Infrastructure as Code is a key element of most top performing engineering setups. It’s a big leap forward in the way Ops and Devs interact with their own infrastructure. (Galante, 2021)
After the introduction of the QA and IaC topic in the first blog post of this series, we now dive head first into the origins of IaC - Why do we even need to in the first place?
The massive adoption of cloud over the past years has forced the need for automation in the infrastructure sector. As shown in the hype cycle depicted below, topics like industry cloud platforms or cloud sustainability are an innovation trigger ready to define new industry standards soon. Previously a change in infrastructure was limited by the hardware purchasing cycle often spanning weeks before a new piece of hardware arrived. Due to this circumstance, there was no need to rush its proper setup (Morris, 2016).
Hype Cycle for Emerging Tech (Perri, 2022)
With cloud deployment of virtual anything needed in infrastructure can be configured, deployed, and destroyed in a matter of minutes. This of course leads to fast provisioned yet poorly maintained systems, an ever-growing portfolio of servers, sometimes even spanning multiple cloud providers, and configuration drift as well as snowflake servers.
Early on it was clear that the full potential of cloud could only be utilized using novel tools, which for one, help to automate deployment, and additionally, enable those responsible to maintain the system with reasonable effort. As Morris put it...
The essence of Infrastructure as Code is to treat the configuration of systems the same way that software source code is treated.
... only the reorientation of infrastructure development and management towards software development can ensure the most efficient handling of this new and unique technology.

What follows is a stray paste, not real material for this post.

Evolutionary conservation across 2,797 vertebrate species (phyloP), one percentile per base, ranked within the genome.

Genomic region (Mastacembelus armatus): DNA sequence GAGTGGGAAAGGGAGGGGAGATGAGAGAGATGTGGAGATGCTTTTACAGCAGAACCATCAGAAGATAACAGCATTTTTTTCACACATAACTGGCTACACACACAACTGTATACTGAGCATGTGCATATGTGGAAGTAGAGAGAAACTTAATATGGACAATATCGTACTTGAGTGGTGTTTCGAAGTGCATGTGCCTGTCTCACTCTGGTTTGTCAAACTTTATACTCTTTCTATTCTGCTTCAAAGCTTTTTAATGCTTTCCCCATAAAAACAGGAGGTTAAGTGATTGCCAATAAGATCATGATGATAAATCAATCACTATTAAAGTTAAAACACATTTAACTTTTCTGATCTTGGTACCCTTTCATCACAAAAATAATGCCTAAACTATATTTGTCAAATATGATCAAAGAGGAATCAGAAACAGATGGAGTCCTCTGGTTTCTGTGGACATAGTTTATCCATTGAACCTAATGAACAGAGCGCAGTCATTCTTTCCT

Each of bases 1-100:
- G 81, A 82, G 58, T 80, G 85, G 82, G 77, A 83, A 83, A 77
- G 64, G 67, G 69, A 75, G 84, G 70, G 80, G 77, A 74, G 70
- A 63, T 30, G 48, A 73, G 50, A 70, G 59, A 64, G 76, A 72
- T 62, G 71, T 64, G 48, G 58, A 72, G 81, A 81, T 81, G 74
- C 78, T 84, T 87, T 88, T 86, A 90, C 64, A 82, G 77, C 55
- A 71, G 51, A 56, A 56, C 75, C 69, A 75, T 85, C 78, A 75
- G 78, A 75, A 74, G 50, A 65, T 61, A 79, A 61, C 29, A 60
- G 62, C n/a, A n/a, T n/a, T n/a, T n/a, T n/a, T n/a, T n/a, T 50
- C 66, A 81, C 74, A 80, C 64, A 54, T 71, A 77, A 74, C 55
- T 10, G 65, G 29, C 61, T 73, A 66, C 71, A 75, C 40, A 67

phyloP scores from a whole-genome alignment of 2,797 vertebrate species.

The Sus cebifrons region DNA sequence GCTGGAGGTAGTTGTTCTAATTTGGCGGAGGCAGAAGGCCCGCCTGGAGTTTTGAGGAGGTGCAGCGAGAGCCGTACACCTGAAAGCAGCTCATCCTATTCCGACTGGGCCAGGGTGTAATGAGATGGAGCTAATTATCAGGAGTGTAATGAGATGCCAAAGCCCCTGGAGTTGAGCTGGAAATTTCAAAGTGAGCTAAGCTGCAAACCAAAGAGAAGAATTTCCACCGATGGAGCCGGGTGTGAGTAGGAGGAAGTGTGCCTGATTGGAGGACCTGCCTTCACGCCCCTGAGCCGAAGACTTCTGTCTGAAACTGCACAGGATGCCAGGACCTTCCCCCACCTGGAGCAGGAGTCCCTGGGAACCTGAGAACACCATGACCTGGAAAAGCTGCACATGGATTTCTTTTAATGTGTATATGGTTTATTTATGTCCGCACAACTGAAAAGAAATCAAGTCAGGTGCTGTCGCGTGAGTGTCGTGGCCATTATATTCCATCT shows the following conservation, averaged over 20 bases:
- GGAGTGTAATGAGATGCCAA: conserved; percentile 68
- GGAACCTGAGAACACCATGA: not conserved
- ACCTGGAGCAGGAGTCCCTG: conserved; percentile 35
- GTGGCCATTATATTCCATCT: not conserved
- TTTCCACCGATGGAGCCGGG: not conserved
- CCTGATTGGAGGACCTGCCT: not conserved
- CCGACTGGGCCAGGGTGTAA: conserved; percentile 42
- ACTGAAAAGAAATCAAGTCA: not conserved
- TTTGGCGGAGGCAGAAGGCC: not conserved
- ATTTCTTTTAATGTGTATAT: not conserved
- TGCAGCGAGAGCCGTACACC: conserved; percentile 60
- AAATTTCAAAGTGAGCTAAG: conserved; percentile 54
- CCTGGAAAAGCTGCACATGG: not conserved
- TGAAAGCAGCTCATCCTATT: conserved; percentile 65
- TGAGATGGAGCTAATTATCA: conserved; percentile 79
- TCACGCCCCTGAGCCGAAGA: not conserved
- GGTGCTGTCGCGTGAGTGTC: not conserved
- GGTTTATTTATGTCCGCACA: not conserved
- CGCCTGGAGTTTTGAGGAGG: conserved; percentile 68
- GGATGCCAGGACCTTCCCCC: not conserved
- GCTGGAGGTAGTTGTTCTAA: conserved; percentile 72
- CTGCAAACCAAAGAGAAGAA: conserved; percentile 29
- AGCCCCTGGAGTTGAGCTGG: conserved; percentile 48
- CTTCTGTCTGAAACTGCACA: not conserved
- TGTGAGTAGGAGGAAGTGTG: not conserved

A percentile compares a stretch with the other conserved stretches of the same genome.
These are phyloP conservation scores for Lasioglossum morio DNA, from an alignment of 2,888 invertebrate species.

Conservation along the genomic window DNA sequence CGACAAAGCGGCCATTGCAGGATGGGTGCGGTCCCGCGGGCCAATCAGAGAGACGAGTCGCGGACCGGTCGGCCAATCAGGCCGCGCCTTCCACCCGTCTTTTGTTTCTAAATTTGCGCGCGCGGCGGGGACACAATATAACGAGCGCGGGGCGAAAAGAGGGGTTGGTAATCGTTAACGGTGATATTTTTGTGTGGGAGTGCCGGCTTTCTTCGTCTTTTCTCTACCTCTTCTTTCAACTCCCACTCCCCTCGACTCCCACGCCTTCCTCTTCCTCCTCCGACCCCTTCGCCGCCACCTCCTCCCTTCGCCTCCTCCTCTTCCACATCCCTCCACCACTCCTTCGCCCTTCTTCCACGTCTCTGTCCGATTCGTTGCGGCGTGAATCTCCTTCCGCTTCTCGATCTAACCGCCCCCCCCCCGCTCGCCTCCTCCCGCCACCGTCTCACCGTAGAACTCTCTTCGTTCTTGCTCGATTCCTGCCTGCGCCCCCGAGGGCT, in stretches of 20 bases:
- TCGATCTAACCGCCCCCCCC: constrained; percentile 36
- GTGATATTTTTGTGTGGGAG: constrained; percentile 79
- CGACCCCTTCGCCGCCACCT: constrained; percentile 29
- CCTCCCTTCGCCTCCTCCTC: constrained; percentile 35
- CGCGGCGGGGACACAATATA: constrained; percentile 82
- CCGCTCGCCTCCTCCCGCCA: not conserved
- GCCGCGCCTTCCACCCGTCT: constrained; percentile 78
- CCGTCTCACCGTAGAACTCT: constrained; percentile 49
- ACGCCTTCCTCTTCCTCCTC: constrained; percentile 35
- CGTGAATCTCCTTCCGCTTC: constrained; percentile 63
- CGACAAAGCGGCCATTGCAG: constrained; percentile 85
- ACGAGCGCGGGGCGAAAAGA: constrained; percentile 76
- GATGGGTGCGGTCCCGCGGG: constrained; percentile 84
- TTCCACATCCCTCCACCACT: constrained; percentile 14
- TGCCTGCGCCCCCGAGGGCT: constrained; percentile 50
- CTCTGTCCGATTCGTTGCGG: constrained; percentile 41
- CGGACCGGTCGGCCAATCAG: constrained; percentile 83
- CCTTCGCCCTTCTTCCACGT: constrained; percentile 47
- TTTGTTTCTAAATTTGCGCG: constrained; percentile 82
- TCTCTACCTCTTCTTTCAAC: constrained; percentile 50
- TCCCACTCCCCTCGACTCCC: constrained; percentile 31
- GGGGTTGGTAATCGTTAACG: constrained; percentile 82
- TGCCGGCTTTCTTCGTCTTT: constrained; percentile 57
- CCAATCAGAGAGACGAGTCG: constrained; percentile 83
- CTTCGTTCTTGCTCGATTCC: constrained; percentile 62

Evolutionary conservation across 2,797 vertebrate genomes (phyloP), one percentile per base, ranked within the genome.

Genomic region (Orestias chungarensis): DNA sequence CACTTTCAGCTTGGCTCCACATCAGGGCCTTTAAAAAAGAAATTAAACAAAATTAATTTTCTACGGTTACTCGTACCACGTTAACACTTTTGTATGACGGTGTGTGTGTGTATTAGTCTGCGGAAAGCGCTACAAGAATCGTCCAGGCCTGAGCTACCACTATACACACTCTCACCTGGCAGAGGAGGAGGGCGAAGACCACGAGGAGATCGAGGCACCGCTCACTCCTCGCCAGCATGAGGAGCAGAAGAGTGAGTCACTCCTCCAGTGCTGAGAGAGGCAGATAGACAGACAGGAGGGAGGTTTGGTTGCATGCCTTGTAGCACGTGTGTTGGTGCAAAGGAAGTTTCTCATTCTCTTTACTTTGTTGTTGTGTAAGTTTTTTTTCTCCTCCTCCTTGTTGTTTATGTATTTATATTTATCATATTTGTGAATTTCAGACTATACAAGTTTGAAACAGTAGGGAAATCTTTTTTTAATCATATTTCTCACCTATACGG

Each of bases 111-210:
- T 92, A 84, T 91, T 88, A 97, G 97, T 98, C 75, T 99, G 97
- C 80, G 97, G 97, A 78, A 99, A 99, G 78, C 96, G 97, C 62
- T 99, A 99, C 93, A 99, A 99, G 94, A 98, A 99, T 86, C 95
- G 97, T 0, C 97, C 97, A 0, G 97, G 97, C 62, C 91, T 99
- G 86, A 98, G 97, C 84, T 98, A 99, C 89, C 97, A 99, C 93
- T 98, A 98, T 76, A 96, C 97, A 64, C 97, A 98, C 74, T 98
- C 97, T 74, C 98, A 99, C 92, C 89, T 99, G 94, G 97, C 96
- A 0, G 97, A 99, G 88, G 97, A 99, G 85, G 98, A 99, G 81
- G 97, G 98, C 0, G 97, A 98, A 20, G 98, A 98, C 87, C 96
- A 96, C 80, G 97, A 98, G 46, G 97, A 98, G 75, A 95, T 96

The full automation of processes and making them auditable, scalable, and their results reproducible nowadays is the overall goal of the ongoing digitalization. In this context the question of maturity of a system or procedure, as in this case, the operation processes, always needs to be answered before progress can be made. For practices of provisioning in operations there are four levels of maturity define by HashiCorp:
- Infrastructure as Code
- Collaborative Infrastructure as Code
Each of those stages is characterized by how the infrastructure is provisioned and how traceable changes made are as well as the ability to rollback and collaboration, respectively reuse, possibilities. The model provided also corresponds very well with the common maturity model seen over the whole operation department. There is a general agreement on a model similar to the hereafter graphic representation by Accenture:
Operational maturity model (Henneborn & Mody, 2021)
It also describes a stable, yet labour-intensive workflow at the start of operations, it then gets more and more efficient by automation until the processes are orientated towards only judgment-based manual tasks, automating the others. With this it can be seen that the clear definition of what level of maturity in the provisioning regard a company currently has, is crucial for the introduction of IaC workflows and tools in operations. It defines the starting point of this operational evolution leaning more and more towards DevOps.
In the next blog post Terraform comes into the picture. We are going to discuss how this tool works and see what we can do with it. So, stay tuned if you are interested!
Cover Image by Skitterphoto! 🥳